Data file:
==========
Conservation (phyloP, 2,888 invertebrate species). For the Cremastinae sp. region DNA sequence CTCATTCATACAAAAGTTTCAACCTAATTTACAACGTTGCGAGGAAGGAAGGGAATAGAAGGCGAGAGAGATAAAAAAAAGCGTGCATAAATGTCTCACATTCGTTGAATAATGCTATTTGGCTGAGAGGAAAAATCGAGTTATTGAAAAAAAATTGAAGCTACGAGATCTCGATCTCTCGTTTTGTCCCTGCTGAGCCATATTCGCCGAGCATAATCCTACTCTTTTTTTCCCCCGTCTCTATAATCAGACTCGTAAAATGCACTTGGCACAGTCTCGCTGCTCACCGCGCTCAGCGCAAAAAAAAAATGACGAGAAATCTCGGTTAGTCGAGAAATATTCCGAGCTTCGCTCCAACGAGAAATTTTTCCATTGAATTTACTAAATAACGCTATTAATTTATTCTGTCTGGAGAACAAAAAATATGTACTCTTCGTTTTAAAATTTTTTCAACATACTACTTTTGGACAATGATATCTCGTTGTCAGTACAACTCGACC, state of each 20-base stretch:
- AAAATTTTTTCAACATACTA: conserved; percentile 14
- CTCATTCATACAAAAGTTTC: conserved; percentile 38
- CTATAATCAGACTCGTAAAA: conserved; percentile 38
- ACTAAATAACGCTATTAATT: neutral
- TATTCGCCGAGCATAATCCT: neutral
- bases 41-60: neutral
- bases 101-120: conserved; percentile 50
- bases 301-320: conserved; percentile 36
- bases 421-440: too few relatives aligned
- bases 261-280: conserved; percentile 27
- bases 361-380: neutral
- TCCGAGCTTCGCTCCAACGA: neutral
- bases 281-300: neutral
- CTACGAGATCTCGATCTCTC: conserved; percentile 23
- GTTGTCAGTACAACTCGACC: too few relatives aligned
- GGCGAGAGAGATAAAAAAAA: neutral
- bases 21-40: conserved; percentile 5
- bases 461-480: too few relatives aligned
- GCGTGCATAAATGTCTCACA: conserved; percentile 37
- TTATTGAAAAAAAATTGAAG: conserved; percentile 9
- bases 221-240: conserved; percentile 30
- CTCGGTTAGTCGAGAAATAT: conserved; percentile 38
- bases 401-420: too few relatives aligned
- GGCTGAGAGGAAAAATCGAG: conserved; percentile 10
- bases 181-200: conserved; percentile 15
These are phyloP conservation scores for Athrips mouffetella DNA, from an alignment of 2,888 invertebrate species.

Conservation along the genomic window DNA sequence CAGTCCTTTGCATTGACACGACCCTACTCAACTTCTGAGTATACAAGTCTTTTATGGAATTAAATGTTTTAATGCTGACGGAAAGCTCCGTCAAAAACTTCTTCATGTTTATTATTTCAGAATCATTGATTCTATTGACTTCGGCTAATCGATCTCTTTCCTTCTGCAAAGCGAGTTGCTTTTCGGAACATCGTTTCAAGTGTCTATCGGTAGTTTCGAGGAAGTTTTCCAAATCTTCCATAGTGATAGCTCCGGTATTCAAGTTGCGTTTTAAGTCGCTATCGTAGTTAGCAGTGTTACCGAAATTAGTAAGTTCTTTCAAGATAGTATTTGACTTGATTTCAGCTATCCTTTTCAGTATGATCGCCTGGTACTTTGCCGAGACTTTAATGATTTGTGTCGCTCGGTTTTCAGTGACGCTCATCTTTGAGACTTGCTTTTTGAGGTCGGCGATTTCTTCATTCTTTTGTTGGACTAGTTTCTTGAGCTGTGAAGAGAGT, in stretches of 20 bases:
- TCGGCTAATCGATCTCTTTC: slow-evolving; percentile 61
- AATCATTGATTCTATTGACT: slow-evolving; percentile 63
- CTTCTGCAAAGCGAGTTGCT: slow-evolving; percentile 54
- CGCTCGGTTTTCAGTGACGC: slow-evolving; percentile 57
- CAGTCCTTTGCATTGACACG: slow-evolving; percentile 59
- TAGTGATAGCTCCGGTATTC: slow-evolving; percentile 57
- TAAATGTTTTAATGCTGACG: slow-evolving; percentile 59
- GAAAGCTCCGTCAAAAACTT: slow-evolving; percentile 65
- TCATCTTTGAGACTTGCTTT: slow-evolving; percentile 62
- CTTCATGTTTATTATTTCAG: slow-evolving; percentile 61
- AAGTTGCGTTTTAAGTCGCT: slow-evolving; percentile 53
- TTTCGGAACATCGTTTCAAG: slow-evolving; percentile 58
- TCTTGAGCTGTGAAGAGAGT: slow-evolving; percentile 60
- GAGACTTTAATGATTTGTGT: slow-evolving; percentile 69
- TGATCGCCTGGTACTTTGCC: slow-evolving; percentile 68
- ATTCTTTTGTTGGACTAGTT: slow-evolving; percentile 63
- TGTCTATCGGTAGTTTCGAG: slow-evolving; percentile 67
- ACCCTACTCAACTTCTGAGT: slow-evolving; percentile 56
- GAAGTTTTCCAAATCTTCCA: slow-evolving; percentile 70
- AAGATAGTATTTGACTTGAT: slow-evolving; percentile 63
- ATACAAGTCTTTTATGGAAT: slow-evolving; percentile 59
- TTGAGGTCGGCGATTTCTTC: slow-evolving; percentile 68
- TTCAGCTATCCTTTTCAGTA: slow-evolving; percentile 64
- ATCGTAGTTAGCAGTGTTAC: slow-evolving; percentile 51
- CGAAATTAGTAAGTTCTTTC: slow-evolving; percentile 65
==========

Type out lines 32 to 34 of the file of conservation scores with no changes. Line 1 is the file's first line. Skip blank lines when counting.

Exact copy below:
- CGCTCGGTTTTCAGTGACGC: slow-evolving; percentile 57
- CAGTCCTTTGCATTGACACG: slow-evolving; percentile 59
- TAGTGATAGCTCCGGTATTC: slow-evolving; percentile 57